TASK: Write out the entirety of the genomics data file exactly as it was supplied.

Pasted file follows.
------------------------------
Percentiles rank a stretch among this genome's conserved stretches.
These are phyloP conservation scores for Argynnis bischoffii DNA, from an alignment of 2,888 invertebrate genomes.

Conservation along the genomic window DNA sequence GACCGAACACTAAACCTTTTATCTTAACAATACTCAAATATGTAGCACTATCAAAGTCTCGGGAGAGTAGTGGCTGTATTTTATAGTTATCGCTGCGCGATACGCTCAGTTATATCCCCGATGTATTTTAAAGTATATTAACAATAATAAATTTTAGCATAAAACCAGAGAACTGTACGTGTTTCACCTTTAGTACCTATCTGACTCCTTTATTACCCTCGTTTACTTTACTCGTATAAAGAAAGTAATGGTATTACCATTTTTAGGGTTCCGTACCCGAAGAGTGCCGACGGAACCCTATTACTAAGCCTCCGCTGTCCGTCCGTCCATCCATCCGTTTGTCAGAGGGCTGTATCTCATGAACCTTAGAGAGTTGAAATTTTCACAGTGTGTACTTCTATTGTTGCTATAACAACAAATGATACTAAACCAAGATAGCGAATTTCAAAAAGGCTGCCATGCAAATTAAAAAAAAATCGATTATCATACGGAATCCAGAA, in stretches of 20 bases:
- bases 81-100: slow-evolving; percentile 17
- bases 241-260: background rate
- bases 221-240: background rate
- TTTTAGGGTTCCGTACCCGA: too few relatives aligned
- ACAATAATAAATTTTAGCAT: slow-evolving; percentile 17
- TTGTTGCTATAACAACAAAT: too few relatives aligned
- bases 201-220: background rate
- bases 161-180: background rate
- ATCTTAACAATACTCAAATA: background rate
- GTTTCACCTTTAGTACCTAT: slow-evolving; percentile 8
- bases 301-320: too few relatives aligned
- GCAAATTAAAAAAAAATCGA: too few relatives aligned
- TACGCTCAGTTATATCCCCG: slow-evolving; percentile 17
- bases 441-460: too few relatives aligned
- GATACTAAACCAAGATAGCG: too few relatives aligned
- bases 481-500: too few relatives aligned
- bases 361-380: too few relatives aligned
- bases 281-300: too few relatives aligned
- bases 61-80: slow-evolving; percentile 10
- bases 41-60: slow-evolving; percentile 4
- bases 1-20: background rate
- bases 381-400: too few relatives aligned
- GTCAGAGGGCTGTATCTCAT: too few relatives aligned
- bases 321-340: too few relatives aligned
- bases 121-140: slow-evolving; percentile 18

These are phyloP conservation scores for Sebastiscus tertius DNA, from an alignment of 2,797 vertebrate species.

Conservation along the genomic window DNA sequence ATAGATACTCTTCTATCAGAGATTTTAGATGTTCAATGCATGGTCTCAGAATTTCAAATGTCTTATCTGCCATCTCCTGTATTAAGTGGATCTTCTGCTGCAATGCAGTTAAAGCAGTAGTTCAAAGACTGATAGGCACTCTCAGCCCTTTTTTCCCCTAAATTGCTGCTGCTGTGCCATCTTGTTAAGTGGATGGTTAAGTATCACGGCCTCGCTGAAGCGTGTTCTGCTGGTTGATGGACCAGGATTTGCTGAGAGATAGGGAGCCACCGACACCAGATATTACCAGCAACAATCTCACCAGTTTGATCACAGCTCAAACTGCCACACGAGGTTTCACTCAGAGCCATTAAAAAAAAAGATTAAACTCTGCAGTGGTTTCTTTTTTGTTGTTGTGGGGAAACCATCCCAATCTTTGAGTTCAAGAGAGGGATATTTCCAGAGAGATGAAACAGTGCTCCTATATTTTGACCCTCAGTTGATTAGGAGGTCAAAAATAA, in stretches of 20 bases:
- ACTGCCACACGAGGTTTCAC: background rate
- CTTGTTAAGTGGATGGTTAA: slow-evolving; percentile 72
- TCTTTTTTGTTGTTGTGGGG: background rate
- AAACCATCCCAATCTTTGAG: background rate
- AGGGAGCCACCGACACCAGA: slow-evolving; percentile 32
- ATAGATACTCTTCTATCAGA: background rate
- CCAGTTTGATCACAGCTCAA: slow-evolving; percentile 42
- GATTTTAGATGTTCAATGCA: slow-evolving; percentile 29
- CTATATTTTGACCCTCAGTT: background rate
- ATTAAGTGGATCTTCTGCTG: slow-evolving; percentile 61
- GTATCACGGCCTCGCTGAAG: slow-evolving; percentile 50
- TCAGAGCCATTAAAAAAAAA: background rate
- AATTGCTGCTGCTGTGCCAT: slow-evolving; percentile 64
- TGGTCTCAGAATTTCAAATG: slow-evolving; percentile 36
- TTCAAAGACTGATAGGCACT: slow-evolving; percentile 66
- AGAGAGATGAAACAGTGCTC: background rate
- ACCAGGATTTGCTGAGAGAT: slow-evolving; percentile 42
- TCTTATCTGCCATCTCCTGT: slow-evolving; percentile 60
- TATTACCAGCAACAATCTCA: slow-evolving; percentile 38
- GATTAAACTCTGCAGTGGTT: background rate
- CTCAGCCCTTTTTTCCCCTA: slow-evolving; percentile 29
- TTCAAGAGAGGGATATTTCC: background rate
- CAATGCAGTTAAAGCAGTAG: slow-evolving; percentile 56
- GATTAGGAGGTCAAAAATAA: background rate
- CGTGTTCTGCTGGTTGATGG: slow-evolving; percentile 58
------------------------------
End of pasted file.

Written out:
Percentiles rank a stretch among this genome's conserved stretches.
These are phyloP conservation scores for Argynnis bischoffii DNA, from an alignment of 2,888 invertebrate genomes.

Conservation along the genomic window DNA sequence GACCGAACACTAAACCTTTTATCTTAACAATACTCAAATATGTAGCACTATCAAAGTCTCGGGAGAGTAGTGGCTGTATTTTATAGTTATCGCTGCGCGATACGCTCAGTTATATCCCCGATGTATTTTAAAGTATATTAACAATAATAAATTTTAGCATAAAACCAGAGAACTGTACGTGTTTCACCTTTAGTACCTATCTGACTCCTTTATTACCCTCGTTTACTTTACTCGTATAAAGAAAGTAATGGTATTACCATTTTTAGGGTTCCGTACCCGAAGAGTGCCGACGGAACCCTATTACTAAGCCTCCGCTGTCCGTCCGTCCATCCATCCGTTTGTCAGAGGGCTGTATCTCATGAACCTTAGAGAGTTGAAATTTTCACAGTGTGTACTTCTATTGTTGCTATAACAACAAATGATACTAAACCAAGATAGCGAATTTCAAAAAGGCTGCCATGCAAATTAAAAAAAAATCGATTATCATACGGAATCCAGAA, in stretches of 20 bases:
- bases 81-100: slow-evolving; percentile 17
- bases 241-260: background rate
- bases 221-240: background rate
- TTTTAGGGTTCCGTACCCGA: too few relatives aligned
- ACAATAATAAATTTTAGCAT: slow-evolving; percentile 17
- TTGTTGCTATAACAACAAAT: too few relatives aligned
- bases 201-220: background rate
- bases 161-180: background rate
- ATCTTAACAATACTCAAATA: background rate
- GTTTCACCTTTAGTACCTAT: slow-evolving; percentile 8
- bases 301-320: too few relatives aligned
- GCAAATTAAAAAAAAATCGA: too few relatives aligned
- TACGCTCAGTTATATCCCCG: slow-evolving; percentile 17
- bases 441-460: too few relatives aligned
- GATACTAAACCAAGATAGCG: too few relatives aligned
- bases 481-500: too few relatives aligned
- bases 361-380: too few relatives aligned
- bases 281-300: too few relatives aligned
- bases 61-80: slow-evolving; percentile 10
- bases 41-60: slow-evolving; percentile 4
- bases 1-20: background rate
- bases 381-400: too few relatives aligned
- GTCAGAGGGCTGTATCTCAT: too few relatives aligned
- bases 321-340: too few relatives aligned
- bases 121-140: slow-evolving; percentile 18

These are phyloP conservation scores for Sebastiscus tertius DNA, from an alignment of 2,797 vertebrate species.

Conservation along the genomic window DNA sequence ATAGATACTCTTCTATCAGAGATTTTAGATGTTCAATGCATGGTCTCAGAATTTCAAATGTCTTATCTGCCATCTCCTGTATTAAGTGGATCTTCTGCTGCAATGCAGTTAAAGCAGTAGTTCAAAGACTGATAGGCACTCTCAGCCCTTTTTTCCCCTAAATTGCTGCTGCTGTGCCATCTTGTTAAGTGGATGGTTAAGTATCACGGCCTCGCTGAAGCGTGTTCTGCTGGTTGATGGACCAGGATTTGCTGAGAGATAGGGAGCCACCGACACCAGATATTACCAGCAACAATCTCACCAGTTTGATCACAGCTCAAACTGCCACACGAGGTTTCACTCAGAGCCATTAAAAAAAAAGATTAAACTCTGCAGTGGTTTCTTTTTTGTTGTTGTGGGGAAACCATCCCAATCTTTGAGTTCAAGAGAGGGATATTTCCAGAGAGATGAAACAGTGCTCCTATATTTTGACCCTCAGTTGATTAGGAGGTCAAAAATAA, in stretches of 20 bases:
- ACTGCCACACGAGGTTTCAC: background rate
- CTTGTTAAGTGGATGGTTAA: slow-evolving; percentile 72
- TCTTTTTTGTTGTTGTGGGG: background rate
- AAACCATCCCAATCTTTGAG: background rate
- AGGGAGCCACCGACACCAGA: slow-evolving; percentile 32
- ATAGATACTCTTCTATCAGA: background rate
- CCAGTTTGATCACAGCTCAA: slow-evolving; percentile 42
- GATTTTAGATGTTCAATGCA: slow-evolving; percentile 29
- CTATATTTTGACCCTCAGTT: background rate
- ATTAAGTGGATCTTCTGCTG: slow-evolving; percentile 61
- GTATCACGGCCTCGCTGAAG: slow-evolving; percentile 50
- TCAGAGCCATTAAAAAAAAA: background rate
- AATTGCTGCTGCTGTGCCAT: slow-evolving; percentile 64
- TGGTCTCAGAATTTCAAATG: slow-evolving; percentile 36
- TTCAAAGACTGATAGGCACT: slow-evolving; percentile 66
- AGAGAGATGAAACAGTGCTC: background rate
- ACCAGGATTTGCTGAGAGAT: slow-evolving; percentile 42
- TCTTATCTGCCATCTCCTGT: slow-evolving; percentile 60
- TATTACCAGCAACAATCTCA: slow-evolving; percentile 38
- GATTAAACTCTGCAGTGGTT: background rate
- CTCAGCCCTTTTTTCCCCTA: slow-evolving; percentile 29
- TTCAAGAGAGGGATATTTCC: background rate
- CAATGCAGTTAAAGCAGTAG: slow-evolving; percentile 56
- GATTAGGAGGTCAAAAATAA: background rate
- CGTGTTCTGCTGGTTGATGG: slow-evolving; percentile 58